Right below it lay “combat time”: a quick, compressed timescale broken up by minute or 10-second “rounds” (further complicated in AD&D by “segments”). Right above it lay the longer timescale of “wilderness time” with its game days or day portions.

Much hazier was the layer of time right above wilderness time: “town time” or “campaign time” depending on your druthers. In my own experience both as GM and player this almost always meant the exact amount of time it took the party to heal its wounds, stock up, train, consult a sage, recover from hangovers, etc before promptly returning to the at-the-table time of the wilderness or dungeon. Time in this scale was days and weeks—with months on the very longest side.

(Even rarer was the punctuation of “hand-waving time” as the GM needed to move you great distances to a new adventuring site, but it's rarity makes it a decided exception.)

All good and fine, but did D&D--and the games that trailed in its wake--missed an important opportunity by not hard-wiring higher layers of time into the game?

Think of the some of the problems that we have heard here on running the kingdom-ruling part's of Paizo's Kingmaker series or Birthright. On both occasions players and GMs complained about how difficult it was to integrate play between the long sweep of the domain management pieces and the traditional adventuring timescales we are all used to.

It makes me wonder if the problem is in the domain rules of each product or the entrenchment of what D&D game play should be like in our minds. (Likely both, but why spoil a good set-up.)

Now let's take Pendragon. One of the game's core innovations was its handling of campaign time. Each scenario (linked multi-session adventures never lasting more than a season or two) is supposed to be bookended by a year of downtime.

A simple innovation but one that added several layers of depth. Players could realistically play not only a character but a characters' children and grandchildren. The managing of realms—almost inherently a long-term project needing months if not years of “off-stage” time to be interesting—becomes an easier fit. The real sweep of history, more of a thing of years, decades, and centuries even, becomes something tangible in gameplay.

My thinking out loud thread of today is simply this: would this work for classic-play D&D? Is that hard-wiring inherent or merely an ossified piece of how we play the game? Is epic-scale D&D even a fun prospect?

Friday, March 11, 2011

Anyone Playing Kingmaker?

No, no not THAT Kingmaker (that one I play), but the Paizo one.

I have been intrigued by this line of “adventure paths” (two words put together that usually make me throw up in my throat a little) for some time. Intrigued enough even to plop down some bucks for the first two.

While the content never rose to my personal gold-standard for hex-crawl campaigns, Runequest's Griffin Mountain, and some of the glossy "hot elf chick wielding foot-wide sword” like art made me balk; I thought, on paper at least, that it did a good job of combining two old-school meta-themes near and dear to my heart: sandbox wilderness exploration and the carving/ruling of new realms in said sandbox.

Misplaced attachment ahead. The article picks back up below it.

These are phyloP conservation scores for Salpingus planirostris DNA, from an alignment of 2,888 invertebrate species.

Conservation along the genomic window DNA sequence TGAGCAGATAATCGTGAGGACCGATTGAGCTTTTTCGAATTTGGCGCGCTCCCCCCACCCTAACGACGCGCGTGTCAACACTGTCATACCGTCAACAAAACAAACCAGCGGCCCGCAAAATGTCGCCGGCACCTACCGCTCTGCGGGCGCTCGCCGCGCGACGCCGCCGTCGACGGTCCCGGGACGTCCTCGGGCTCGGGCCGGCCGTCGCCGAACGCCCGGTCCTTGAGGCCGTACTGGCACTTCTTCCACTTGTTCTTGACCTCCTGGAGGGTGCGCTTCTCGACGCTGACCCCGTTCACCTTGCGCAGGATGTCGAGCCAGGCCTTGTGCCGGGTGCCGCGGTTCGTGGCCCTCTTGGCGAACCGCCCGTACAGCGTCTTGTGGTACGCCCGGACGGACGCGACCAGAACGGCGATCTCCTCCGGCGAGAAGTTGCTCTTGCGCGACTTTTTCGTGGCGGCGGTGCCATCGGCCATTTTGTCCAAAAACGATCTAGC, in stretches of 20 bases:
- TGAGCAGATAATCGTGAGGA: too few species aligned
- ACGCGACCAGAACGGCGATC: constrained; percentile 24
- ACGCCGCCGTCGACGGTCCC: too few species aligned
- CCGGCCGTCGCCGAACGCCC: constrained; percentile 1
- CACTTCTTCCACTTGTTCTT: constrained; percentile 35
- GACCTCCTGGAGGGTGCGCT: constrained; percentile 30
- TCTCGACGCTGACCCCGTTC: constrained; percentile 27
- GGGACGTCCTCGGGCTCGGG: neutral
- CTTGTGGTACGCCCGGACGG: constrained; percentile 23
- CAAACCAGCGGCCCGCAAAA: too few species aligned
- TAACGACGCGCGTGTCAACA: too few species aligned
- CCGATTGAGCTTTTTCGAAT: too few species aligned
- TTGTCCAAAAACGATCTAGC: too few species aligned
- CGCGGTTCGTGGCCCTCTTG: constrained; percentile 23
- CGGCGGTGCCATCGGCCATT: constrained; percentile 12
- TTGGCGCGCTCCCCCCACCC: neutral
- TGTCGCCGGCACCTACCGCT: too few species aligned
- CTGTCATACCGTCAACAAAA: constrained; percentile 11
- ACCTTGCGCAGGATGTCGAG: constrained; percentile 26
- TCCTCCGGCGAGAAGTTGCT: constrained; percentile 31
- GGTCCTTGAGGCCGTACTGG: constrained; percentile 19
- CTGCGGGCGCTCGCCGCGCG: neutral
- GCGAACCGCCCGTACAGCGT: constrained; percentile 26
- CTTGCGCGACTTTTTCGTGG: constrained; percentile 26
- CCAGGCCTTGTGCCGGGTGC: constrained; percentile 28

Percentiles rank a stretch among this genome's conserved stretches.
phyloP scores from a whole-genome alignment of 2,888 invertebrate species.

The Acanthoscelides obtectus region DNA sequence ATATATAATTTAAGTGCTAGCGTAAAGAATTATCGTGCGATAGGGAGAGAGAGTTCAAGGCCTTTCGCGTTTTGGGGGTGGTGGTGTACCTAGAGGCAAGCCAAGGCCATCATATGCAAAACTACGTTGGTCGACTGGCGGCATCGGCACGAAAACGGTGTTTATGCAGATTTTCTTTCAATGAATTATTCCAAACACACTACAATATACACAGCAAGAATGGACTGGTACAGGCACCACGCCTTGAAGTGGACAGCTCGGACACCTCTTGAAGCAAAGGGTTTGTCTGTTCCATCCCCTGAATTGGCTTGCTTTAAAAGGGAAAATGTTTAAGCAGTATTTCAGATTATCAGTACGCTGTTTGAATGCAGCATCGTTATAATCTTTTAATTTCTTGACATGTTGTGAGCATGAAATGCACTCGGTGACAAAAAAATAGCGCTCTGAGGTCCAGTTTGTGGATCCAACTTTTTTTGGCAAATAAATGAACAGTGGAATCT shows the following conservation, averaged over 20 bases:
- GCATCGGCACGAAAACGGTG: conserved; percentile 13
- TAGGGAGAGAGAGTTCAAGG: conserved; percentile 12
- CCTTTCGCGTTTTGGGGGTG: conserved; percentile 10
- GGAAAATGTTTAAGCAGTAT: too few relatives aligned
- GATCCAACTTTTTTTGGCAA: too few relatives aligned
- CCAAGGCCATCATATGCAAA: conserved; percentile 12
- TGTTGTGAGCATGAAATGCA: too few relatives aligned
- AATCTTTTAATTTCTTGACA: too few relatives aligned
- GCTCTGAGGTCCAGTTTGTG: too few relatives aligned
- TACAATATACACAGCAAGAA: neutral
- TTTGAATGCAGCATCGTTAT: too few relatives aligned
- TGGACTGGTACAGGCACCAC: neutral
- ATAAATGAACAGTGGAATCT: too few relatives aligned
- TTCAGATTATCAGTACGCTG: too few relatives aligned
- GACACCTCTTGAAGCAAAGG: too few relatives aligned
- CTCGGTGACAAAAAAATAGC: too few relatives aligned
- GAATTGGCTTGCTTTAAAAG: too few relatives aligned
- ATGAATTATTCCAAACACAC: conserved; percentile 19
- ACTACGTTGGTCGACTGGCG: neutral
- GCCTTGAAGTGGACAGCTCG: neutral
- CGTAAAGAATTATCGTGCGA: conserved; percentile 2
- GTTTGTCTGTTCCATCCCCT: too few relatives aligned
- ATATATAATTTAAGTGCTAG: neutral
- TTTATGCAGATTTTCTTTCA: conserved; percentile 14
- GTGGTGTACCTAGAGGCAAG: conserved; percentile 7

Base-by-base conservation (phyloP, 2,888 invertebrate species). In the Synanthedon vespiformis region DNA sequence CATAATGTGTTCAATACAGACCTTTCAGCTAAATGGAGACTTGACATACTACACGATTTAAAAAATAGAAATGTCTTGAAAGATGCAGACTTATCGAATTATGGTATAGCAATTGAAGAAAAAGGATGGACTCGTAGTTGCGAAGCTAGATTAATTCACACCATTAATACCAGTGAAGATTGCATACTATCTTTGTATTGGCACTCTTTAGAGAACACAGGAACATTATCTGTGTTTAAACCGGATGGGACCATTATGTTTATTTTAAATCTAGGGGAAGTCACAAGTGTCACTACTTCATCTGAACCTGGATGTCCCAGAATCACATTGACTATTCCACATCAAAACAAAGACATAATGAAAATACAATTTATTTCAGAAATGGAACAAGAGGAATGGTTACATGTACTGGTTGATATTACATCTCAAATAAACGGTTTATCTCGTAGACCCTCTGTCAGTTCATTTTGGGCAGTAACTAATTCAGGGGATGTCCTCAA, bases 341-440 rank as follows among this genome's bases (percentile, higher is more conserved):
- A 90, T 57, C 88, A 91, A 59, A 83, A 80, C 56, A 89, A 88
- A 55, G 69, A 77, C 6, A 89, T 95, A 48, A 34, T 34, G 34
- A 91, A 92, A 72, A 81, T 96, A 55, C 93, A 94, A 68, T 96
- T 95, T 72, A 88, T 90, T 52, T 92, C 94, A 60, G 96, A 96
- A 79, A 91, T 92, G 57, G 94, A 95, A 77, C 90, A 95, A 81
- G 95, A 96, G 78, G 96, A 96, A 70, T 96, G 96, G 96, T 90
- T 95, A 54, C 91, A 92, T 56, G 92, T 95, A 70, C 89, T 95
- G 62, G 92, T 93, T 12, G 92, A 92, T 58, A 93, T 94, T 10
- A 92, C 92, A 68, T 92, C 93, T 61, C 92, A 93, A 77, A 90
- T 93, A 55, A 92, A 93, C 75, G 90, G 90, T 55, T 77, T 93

So what about practice? Has anyone played through these, either as intended or adapted to older editions?

And tell me about the dominion rules especially. Did they intergrate well into the actual tabletop campaign? Were they dropped or modified or did they rock the house?

Inquiring minds want to know.

(I know, I know this is a query better for a forum, but I am spending my gaming writing energy finishing the Domain Game turn reports before my players skin me alive for all my recent procrastination. )

Thursday, March 10, 2011

Are Hot Elf Chicks Ruining D&D?

This is a bandwagon too fun not to climb on. 

And yes, hot Drow chicks are elves too. Racist.

Wednesday, March 9, 2011

Who Killed D&D?

Above is the bait. Here's the switch.

In a response to Johnathan Bingham's recent divisive and controversial post, “I Like Pie” , one of the more collegial members of our online community, the Happy Whisk, stated that effective blog headlines are what draws her to a post. A simple point perhaps to some, but one bloggers looking to get up on their game (no pun intended) should pay some mind to.

The power of great headlines was driven home to me at a job interview (of all things). Applying for a news editor position, I was put through the ringer by a hard-nosed interviewer.

After the usual round of questions, he read off three punchy, archly-crafted headers to me and asked me quickly, “what makes these three headlines great?” Just as quickly he rattled off three more awkward-sounding ones and said, “what makes these three lousy?”

Listening and probing, he concluded this little exercise by saying, “in 20 seconds or less, name three great headlines you have written.” I could only name one to which he said: “that's pretty good, but that means you have only written one good headline in your life. The best ones you will never forget.”

I didn't get the job, but boy did I get a crash course in headline writing. 

Let's try this out as an exercise.

Three headlines from my blog that I think are effective:

Three stinkers:

Your turn. Name three of your best in 20 seconds or less (and yes, I'm counting). Bonus points for sharing your clunkers.